Serious Reads: Four Food Books We're Loving
My Usual Table, by Colman Andrews
Colman Andrews' esteemed career includes co-founding and editing Saveur magazine, writing a longtime restaurant column for Gourmet, and co-founding the Daily Meal. His new memoir, My Usual Table: A Life in Restaurants, shares the important chapters of his life through their corresponding restaurants. Early childhood saw many meals at a local Beverly Hills diner; in later years, his tastes perhaps more refined, Andrews developed a relationship with Eleven Madison Park. With light nostalgia and incredibly well-remembered anecdotes (assisted by some scrupulous notes and great photographs), Andrews brings his own restaurant history to life for the reader without a trace of food snobbery.
Lunch: A History, by Megan Elias
For some, lunch is a restful break in the middle of an otherwise demanding workday. For others, lunch is spent over the keyboard, taking bites between tasks. In Lunch: A History Megan Elias takes us through the evolution of lunch as it's currently experienced in many corners of the globe. Much of the book's framing pertains to how lunch is associated with greater worker productivity, the Industrial Revolution, and the power of capitalist values in the American workplace. From early concerns about whether your employer should pay for your lunch, to the more modern debacle surrounding whether employees should even take lunch breaks, the book tackles this surprisingly political meal with historical as well as cultural evidence.
The Meat Racket, by Christopher Leonard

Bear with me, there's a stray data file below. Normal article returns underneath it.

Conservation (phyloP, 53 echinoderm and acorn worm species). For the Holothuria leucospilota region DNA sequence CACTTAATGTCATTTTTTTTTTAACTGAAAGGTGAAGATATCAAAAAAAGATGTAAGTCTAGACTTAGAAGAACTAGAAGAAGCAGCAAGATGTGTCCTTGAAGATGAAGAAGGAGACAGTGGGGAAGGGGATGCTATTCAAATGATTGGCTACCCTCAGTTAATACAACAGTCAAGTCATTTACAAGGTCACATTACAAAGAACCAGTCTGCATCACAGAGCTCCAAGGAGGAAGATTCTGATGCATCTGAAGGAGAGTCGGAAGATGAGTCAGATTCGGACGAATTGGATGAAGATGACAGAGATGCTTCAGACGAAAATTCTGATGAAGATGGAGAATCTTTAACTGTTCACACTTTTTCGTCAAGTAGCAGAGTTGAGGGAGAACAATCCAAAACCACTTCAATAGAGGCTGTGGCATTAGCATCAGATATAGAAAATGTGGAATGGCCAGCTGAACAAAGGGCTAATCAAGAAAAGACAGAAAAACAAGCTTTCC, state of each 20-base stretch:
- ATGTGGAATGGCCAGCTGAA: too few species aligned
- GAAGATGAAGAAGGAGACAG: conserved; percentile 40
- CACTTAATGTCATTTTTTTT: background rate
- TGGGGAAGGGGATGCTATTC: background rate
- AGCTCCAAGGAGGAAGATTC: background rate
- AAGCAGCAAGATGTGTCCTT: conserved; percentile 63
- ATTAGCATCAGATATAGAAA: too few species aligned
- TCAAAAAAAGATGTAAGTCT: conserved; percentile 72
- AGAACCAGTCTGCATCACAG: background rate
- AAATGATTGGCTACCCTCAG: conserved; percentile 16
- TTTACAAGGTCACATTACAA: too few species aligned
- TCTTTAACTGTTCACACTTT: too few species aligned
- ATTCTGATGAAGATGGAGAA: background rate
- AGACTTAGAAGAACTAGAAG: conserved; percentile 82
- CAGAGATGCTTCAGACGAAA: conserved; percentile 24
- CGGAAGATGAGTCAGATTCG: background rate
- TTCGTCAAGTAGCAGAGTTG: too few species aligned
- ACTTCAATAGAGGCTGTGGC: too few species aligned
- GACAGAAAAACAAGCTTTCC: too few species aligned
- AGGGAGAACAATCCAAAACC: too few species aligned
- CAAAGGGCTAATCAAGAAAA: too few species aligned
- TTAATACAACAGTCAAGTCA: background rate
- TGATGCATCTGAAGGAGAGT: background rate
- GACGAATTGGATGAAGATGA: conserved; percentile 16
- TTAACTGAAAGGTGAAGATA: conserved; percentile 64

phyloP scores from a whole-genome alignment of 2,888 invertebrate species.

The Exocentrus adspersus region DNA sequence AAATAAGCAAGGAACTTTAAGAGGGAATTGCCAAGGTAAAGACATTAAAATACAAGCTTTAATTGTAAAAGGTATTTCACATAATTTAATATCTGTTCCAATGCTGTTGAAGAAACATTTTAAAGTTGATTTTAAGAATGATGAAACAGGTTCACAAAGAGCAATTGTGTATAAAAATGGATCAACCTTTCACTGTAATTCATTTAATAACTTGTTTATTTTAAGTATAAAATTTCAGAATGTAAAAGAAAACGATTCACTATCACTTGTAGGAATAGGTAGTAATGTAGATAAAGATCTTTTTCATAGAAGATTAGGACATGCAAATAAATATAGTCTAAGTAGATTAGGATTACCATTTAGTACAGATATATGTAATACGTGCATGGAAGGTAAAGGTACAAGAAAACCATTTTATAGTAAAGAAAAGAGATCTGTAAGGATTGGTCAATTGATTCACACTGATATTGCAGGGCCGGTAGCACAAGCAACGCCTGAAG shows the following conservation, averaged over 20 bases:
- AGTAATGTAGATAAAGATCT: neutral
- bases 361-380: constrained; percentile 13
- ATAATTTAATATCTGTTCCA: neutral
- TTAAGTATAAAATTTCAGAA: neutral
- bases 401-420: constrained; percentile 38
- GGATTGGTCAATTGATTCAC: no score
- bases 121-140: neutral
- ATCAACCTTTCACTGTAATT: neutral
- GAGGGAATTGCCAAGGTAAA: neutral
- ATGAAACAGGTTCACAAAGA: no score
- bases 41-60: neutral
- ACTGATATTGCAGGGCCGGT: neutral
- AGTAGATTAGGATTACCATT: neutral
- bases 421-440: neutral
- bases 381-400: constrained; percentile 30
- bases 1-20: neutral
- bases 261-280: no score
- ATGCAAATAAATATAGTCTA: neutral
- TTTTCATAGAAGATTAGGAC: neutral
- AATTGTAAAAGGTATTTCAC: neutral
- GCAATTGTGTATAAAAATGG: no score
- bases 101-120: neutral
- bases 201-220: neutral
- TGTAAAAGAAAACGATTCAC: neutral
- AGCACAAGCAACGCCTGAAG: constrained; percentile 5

At this point, it will come as no surprise that most of the meat consumed in the U.S. is grown and processed by just a few huge companies. But as more Americans come to accept this status quo, Christopher Leonard sought to illuminate some of the shadier sides of the meat industry. In The Meat Racket: The Secret Takeover of America's Food Business, Leonard especially focuses on the rise to power of Tyson Foods. He profiles the major players in the early development of industrial meat production and provides detailed analysis of the economic and social factors that contributed to the growth of massive meat factories. While the book certainly takes a critical look at the industry, its tone is investigative rather than moralistic. A fascinating read for those interested in the vertical integration of the food industry.
Caffeinated, by Murray Carpenter
How many SCADs do you consume per day? (That's Standard Caffeine Doses, for the uninitiated.) Murray Carpenter averages around five. The author of Caffeinated: How Our Daily Habit Helps, Hurts, and Hooks Us is a heavy coffee user, one of many Americans who relies on the beverage to keep him moving throughout the day. He starts off his book by asserting that caffeine is a drug—a less lethal one than, say, cocaine or other stimulants, but a drug all the same. His investigation into how caffeine users get addicted to the stuff traces the cultural history of caffeine consumption across continents as well as the various industries now dependent on high-SCAD consumers. From the production and import of pure caffeine to the growth of companies like Green Mountain Coffee, Monster energy drinks, and Starbucks, Caffeinated is a full profile of one of our nation's favorite ingredients.